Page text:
The old management consultancy approach of having a template-way of doing things, I think those days are probably gone. What those guys are pretty good at is the engagement at very senior levels within organizations. They're getting good at customer experience, and culturally they're changing as well. They're starting to recruit a lot of designers and create spaces for them to make sure they can retain that talent. Big threat, I would say, to a lot of agencies.
At the same time, I think, yes, there's definitely room for smaller agencies and people like me who can bring in experts and put together a virtual team of people to deliver on a project. I think you're seeing that a lot more: that scalable, flexible, highly efficient way of working. It has its own challenges, of course, but it's pretty good I think.
PP: The cost structure of these engagements is much lower. Large consultancies, with the way they're structured, they need to sell you some piece of equipment or build something that will provide them with recurring revenues over time. Whereas with a freelancer or a small agency you don't need that normally, because your construction is different.
**LJD: **By the way, I need to congratulate you for what you're doing with Fraggl, Only Dead Fish, and Firestarters. You're not just yourself, you're an entire platform! I feel this is an important thing to talk about. So, what was the birth of all of that? I'm not going to ask the cliché question, “Do you sleep?" because I'm sure you do. But you're achieving a lot. I want to ask about specific tactical tools, newsletters, Firestarters, things like that. What are they for specifically?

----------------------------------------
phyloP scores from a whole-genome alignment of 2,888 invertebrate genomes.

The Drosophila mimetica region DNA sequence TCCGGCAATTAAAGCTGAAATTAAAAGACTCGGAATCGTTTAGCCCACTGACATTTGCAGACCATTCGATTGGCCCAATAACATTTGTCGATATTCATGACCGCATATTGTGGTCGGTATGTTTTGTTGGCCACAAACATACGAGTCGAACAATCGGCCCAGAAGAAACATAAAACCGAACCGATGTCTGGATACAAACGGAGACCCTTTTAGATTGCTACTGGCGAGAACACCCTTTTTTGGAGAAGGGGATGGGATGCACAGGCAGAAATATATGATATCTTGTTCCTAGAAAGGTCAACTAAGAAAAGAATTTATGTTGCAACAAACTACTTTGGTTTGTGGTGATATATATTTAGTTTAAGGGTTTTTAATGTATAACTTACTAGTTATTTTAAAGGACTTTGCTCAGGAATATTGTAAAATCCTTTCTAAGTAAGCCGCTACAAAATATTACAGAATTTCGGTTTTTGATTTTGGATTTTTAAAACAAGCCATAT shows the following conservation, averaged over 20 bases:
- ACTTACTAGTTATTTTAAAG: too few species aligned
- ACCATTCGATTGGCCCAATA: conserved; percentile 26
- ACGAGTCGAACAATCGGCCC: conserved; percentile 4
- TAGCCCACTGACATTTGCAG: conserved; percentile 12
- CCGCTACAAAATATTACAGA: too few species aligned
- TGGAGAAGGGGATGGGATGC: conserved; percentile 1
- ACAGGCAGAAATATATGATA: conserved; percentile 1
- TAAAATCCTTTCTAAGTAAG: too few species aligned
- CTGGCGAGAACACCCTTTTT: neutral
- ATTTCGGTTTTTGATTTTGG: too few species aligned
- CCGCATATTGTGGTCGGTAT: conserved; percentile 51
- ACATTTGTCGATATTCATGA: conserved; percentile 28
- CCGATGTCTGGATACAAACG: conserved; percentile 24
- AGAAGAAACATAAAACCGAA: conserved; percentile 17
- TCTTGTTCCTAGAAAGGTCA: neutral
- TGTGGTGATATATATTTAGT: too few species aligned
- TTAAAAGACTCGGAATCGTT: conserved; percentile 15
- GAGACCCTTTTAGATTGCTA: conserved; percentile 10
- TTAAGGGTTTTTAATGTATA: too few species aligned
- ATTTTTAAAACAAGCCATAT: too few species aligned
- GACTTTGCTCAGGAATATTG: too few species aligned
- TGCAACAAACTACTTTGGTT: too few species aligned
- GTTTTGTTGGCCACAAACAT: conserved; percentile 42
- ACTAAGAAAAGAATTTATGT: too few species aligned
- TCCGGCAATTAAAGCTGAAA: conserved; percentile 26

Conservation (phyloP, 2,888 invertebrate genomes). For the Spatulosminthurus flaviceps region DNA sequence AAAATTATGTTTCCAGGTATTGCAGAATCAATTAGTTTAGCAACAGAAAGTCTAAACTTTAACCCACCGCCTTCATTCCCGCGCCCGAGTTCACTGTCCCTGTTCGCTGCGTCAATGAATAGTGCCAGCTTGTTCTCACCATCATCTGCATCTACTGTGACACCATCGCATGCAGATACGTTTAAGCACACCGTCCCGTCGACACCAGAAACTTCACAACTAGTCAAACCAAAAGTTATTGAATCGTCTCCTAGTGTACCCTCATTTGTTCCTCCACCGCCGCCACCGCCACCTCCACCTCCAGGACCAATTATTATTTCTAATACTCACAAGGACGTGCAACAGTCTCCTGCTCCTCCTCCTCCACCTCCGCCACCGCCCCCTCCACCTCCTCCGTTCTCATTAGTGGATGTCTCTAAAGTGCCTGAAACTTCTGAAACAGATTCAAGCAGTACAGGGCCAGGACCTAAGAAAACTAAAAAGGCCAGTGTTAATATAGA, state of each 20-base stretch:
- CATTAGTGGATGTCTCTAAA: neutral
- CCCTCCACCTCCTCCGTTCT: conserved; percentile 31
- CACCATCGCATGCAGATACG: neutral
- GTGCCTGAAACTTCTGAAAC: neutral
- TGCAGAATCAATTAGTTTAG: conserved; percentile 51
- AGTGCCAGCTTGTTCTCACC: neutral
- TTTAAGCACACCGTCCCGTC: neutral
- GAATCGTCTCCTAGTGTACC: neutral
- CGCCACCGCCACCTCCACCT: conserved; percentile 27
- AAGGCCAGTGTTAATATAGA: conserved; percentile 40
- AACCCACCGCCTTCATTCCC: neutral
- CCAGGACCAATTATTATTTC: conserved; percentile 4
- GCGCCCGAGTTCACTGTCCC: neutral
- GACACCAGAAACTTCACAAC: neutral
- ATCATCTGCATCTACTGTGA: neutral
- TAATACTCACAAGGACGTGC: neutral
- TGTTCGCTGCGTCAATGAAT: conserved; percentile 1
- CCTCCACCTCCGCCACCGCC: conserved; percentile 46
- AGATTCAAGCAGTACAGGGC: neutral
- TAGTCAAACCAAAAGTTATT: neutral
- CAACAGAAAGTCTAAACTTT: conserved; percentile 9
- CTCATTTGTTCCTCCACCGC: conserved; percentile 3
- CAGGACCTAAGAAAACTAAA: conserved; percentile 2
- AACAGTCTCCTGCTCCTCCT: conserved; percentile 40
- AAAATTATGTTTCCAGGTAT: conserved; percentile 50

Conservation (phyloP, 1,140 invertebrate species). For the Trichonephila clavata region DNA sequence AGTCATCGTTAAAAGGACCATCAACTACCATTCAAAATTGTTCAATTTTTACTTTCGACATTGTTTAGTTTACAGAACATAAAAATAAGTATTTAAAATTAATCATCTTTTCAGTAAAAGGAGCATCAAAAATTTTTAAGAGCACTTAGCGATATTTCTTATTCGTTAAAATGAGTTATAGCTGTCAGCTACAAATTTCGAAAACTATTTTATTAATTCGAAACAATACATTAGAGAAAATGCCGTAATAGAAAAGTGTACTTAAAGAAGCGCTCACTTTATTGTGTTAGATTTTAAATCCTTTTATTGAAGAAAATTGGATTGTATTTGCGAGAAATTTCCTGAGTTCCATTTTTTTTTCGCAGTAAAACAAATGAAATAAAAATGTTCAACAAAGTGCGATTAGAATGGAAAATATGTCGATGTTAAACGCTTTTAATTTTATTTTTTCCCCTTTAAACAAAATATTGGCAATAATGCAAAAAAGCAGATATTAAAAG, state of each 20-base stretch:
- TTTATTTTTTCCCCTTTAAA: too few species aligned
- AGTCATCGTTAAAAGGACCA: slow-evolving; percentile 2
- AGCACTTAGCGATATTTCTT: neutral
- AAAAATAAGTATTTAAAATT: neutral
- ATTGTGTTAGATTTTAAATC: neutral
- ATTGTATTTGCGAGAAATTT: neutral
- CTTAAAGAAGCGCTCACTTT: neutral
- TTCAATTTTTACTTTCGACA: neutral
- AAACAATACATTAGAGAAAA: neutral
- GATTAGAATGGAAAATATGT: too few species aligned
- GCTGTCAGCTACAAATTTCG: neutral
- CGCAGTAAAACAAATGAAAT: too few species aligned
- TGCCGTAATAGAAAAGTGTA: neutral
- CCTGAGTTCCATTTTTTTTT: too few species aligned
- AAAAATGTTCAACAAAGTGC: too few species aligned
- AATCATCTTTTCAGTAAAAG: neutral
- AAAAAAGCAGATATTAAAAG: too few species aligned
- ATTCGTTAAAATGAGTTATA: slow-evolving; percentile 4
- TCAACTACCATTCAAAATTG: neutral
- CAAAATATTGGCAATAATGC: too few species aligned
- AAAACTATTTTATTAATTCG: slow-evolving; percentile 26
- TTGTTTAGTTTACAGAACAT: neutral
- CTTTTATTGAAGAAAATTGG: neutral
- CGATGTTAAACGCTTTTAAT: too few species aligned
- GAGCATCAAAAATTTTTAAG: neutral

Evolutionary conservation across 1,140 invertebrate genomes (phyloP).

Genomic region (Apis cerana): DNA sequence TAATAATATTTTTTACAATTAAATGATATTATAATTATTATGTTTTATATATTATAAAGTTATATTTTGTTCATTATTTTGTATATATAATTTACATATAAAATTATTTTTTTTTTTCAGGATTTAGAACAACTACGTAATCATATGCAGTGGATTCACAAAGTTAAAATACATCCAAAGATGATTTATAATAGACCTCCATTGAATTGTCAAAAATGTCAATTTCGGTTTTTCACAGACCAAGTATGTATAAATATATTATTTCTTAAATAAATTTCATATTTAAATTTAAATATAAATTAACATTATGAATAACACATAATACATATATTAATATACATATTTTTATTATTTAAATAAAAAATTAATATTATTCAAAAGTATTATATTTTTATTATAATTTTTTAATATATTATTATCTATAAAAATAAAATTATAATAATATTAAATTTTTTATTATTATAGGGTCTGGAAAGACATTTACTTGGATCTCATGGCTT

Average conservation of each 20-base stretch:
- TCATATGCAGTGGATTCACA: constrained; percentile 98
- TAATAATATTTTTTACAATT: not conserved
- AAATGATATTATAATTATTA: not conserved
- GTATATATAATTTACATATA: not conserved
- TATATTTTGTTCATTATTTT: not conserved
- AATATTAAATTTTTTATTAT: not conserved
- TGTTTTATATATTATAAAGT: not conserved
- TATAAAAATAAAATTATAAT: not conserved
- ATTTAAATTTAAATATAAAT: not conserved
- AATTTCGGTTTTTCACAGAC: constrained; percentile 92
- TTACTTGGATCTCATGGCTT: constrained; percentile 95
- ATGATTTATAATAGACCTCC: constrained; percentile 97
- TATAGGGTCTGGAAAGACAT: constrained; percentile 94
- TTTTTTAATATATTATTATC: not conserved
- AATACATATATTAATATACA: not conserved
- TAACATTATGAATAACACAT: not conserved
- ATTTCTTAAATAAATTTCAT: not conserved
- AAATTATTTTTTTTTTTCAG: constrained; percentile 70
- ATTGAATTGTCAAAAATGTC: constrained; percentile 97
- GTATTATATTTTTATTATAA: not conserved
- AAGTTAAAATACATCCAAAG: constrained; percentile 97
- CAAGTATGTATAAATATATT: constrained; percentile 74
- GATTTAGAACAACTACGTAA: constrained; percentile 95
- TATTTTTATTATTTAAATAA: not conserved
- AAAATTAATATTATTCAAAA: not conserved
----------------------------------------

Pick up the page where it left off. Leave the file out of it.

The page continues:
NP: I don't think I've put that much thought into it to be honest. It's not like it's part of a big strategic plan. But at the same time I really like writing—hence the blog. It's become a real habit of mine, it's the way I think out loud, it's how I make sense of what I read. I started the newsletters five years ago because I thought it was an interesting thing to do and also because not all of my clients were reading the blogs. It's a really good way to keep myself top of mind with a large number of people.
Fraggl was something that came out of a conversation I had with these guys at Adaptive Lab who I've known for a long time. We just thought it was an interesting thing to do. What I find is that they tend to feed each other. You learn something that might benefit Fraggl, then you come across a great speaker that might be good for Firestarters. It does all feed itself.